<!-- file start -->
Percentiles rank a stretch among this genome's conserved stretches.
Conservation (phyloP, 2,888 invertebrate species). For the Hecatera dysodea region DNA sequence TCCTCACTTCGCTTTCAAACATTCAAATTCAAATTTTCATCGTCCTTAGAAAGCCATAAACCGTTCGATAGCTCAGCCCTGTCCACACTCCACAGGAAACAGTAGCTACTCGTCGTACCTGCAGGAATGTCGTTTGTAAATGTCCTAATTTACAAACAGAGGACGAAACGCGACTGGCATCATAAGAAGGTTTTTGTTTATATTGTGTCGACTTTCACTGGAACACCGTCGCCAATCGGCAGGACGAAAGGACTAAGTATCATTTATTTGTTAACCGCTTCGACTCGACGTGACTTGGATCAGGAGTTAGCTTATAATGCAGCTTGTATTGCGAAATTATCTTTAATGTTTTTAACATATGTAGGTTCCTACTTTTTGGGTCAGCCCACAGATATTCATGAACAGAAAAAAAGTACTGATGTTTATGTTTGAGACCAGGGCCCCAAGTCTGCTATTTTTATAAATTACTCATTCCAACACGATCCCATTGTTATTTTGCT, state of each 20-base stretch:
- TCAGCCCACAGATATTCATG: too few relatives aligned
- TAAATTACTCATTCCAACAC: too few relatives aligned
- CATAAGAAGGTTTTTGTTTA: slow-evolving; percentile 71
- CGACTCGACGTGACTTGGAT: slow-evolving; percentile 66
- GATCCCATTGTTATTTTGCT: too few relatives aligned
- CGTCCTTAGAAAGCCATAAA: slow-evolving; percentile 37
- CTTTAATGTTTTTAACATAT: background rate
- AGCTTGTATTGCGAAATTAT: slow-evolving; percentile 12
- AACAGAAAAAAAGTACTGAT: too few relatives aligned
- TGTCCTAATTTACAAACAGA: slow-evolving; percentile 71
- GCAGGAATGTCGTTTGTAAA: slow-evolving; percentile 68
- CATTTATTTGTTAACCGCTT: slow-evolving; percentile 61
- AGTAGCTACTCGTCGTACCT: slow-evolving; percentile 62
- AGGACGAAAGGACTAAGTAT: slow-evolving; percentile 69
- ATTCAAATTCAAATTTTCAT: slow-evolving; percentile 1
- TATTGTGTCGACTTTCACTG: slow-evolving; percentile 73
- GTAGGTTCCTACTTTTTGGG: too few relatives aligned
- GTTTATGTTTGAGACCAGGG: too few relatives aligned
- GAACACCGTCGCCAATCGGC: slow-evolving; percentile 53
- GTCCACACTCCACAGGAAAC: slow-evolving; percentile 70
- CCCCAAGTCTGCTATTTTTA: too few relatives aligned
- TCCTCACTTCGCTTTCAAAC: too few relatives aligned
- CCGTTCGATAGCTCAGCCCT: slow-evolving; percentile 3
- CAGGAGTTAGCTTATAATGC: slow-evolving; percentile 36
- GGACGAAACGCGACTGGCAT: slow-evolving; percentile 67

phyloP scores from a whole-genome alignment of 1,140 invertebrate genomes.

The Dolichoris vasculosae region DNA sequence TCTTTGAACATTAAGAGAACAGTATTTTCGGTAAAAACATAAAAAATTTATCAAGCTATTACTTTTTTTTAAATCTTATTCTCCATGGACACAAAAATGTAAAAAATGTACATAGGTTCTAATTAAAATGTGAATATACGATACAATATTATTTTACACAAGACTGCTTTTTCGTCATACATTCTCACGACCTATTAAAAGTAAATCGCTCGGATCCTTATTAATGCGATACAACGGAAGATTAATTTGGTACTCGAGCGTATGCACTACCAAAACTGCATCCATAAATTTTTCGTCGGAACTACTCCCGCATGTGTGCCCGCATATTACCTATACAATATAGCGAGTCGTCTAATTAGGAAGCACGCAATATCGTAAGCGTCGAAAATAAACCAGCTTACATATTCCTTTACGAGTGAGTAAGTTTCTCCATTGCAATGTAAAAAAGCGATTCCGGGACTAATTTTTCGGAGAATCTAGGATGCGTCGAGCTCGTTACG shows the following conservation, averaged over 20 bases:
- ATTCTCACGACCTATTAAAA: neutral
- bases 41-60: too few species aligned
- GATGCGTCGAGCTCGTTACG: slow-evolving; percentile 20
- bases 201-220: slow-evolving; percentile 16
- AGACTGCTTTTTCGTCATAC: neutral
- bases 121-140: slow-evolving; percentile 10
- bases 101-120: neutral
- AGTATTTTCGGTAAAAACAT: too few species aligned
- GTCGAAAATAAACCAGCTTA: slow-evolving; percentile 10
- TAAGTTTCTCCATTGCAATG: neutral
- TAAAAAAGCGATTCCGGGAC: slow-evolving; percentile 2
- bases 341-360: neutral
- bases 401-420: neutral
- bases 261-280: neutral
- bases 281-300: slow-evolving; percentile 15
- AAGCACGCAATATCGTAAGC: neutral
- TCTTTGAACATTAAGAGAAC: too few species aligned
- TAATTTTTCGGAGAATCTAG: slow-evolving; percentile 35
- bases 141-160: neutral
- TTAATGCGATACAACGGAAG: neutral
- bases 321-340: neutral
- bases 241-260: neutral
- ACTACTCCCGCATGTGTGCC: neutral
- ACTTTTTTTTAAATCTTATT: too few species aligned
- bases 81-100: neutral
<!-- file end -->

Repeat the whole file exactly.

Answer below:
Percentiles rank a stretch among this genome's conserved stretches.
Conservation (phyloP, 2,888 invertebrate species). For the Hecatera dysodea region DNA sequence TCCTCACTTCGCTTTCAAACATTCAAATTCAAATTTTCATCGTCCTTAGAAAGCCATAAACCGTTCGATAGCTCAGCCCTGTCCACACTCCACAGGAAACAGTAGCTACTCGTCGTACCTGCAGGAATGTCGTTTGTAAATGTCCTAATTTACAAACAGAGGACGAAACGCGACTGGCATCATAAGAAGGTTTTTGTTTATATTGTGTCGACTTTCACTGGAACACCGTCGCCAATCGGCAGGACGAAAGGACTAAGTATCATTTATTTGTTAACCGCTTCGACTCGACGTGACTTGGATCAGGAGTTAGCTTATAATGCAGCTTGTATTGCGAAATTATCTTTAATGTTTTTAACATATGTAGGTTCCTACTTTTTGGGTCAGCCCACAGATATTCATGAACAGAAAAAAAGTACTGATGTTTATGTTTGAGACCAGGGCCCCAAGTCTGCTATTTTTATAAATTACTCATTCCAACACGATCCCATTGTTATTTTGCT, state of each 20-base stretch:
- TCAGCCCACAGATATTCATG: too few relatives aligned
- TAAATTACTCATTCCAACAC: too few relatives aligned
- CATAAGAAGGTTTTTGTTTA: slow-evolving; percentile 71
- CGACTCGACGTGACTTGGAT: slow-evolving; percentile 66
- GATCCCATTGTTATTTTGCT: too few relatives aligned
- CGTCCTTAGAAAGCCATAAA: slow-evolving; percentile 37
- CTTTAATGTTTTTAACATAT: background rate
- AGCTTGTATTGCGAAATTAT: slow-evolving; percentile 12
- AACAGAAAAAAAGTACTGAT: too few relatives aligned
- TGTCCTAATTTACAAACAGA: slow-evolving; percentile 71
- GCAGGAATGTCGTTTGTAAA: slow-evolving; percentile 68
- CATTTATTTGTTAACCGCTT: slow-evolving; percentile 61
- AGTAGCTACTCGTCGTACCT: slow-evolving; percentile 62
- AGGACGAAAGGACTAAGTAT: slow-evolving; percentile 69
- ATTCAAATTCAAATTTTCAT: slow-evolving; percentile 1
- TATTGTGTCGACTTTCACTG: slow-evolving; percentile 73
- GTAGGTTCCTACTTTTTGGG: too few relatives aligned
- GTTTATGTTTGAGACCAGGG: too few relatives aligned
- GAACACCGTCGCCAATCGGC: slow-evolving; percentile 53
- GTCCACACTCCACAGGAAAC: slow-evolving; percentile 70
- CCCCAAGTCTGCTATTTTTA: too few relatives aligned
- TCCTCACTTCGCTTTCAAAC: too few relatives aligned
- CCGTTCGATAGCTCAGCCCT: slow-evolving; percentile 3
- CAGGAGTTAGCTTATAATGC: slow-evolving; percentile 36
- GGACGAAACGCGACTGGCAT: slow-evolving; percentile 67

phyloP scores from a whole-genome alignment of 1,140 invertebrate genomes.

The Dolichoris vasculosae region DNA sequence TCTTTGAACATTAAGAGAACAGTATTTTCGGTAAAAACATAAAAAATTTATCAAGCTATTACTTTTTTTTAAATCTTATTCTCCATGGACACAAAAATGTAAAAAATGTACATAGGTTCTAATTAAAATGTGAATATACGATACAATATTATTTTACACAAGACTGCTTTTTCGTCATACATTCTCACGACCTATTAAAAGTAAATCGCTCGGATCCTTATTAATGCGATACAACGGAAGATTAATTTGGTACTCGAGCGTATGCACTACCAAAACTGCATCCATAAATTTTTCGTCGGAACTACTCCCGCATGTGTGCCCGCATATTACCTATACAATATAGCGAGTCGTCTAATTAGGAAGCACGCAATATCGTAAGCGTCGAAAATAAACCAGCTTACATATTCCTTTACGAGTGAGTAAGTTTCTCCATTGCAATGTAAAAAAGCGATTCCGGGACTAATTTTTCGGAGAATCTAGGATGCGTCGAGCTCGTTACG shows the following conservation, averaged over 20 bases:
- ATTCTCACGACCTATTAAAA: neutral
- bases 41-60: too few species aligned
- GATGCGTCGAGCTCGTTACG: slow-evolving; percentile 20
- bases 201-220: slow-evolving; percentile 16
- AGACTGCTTTTTCGTCATAC: neutral
- bases 121-140: slow-evolving; percentile 10
- bases 101-120: neutral
- AGTATTTTCGGTAAAAACAT: too few species aligned
- GTCGAAAATAAACCAGCTTA: slow-evolving; percentile 10
- TAAGTTTCTCCATTGCAATG: neutral
- TAAAAAAGCGATTCCGGGAC: slow-evolving; percentile 2
- bases 341-360: neutral
- bases 401-420: neutral
- bases 261-280: neutral
- bases 281-300: slow-evolving; percentile 15
- AAGCACGCAATATCGTAAGC: neutral
- TCTTTGAACATTAAGAGAAC: too few species aligned
- TAATTTTTCGGAGAATCTAG: slow-evolving; percentile 35
- bases 141-160: neutral
- TTAATGCGATACAACGGAAG: neutral
- bases 321-340: neutral
- bases 241-260: neutral
- ACTACTCCCGCATGTGTGCC: neutral
- ACTTTTTTTTAAATCTTATT: too few species aligned
- bases 81-100: neutral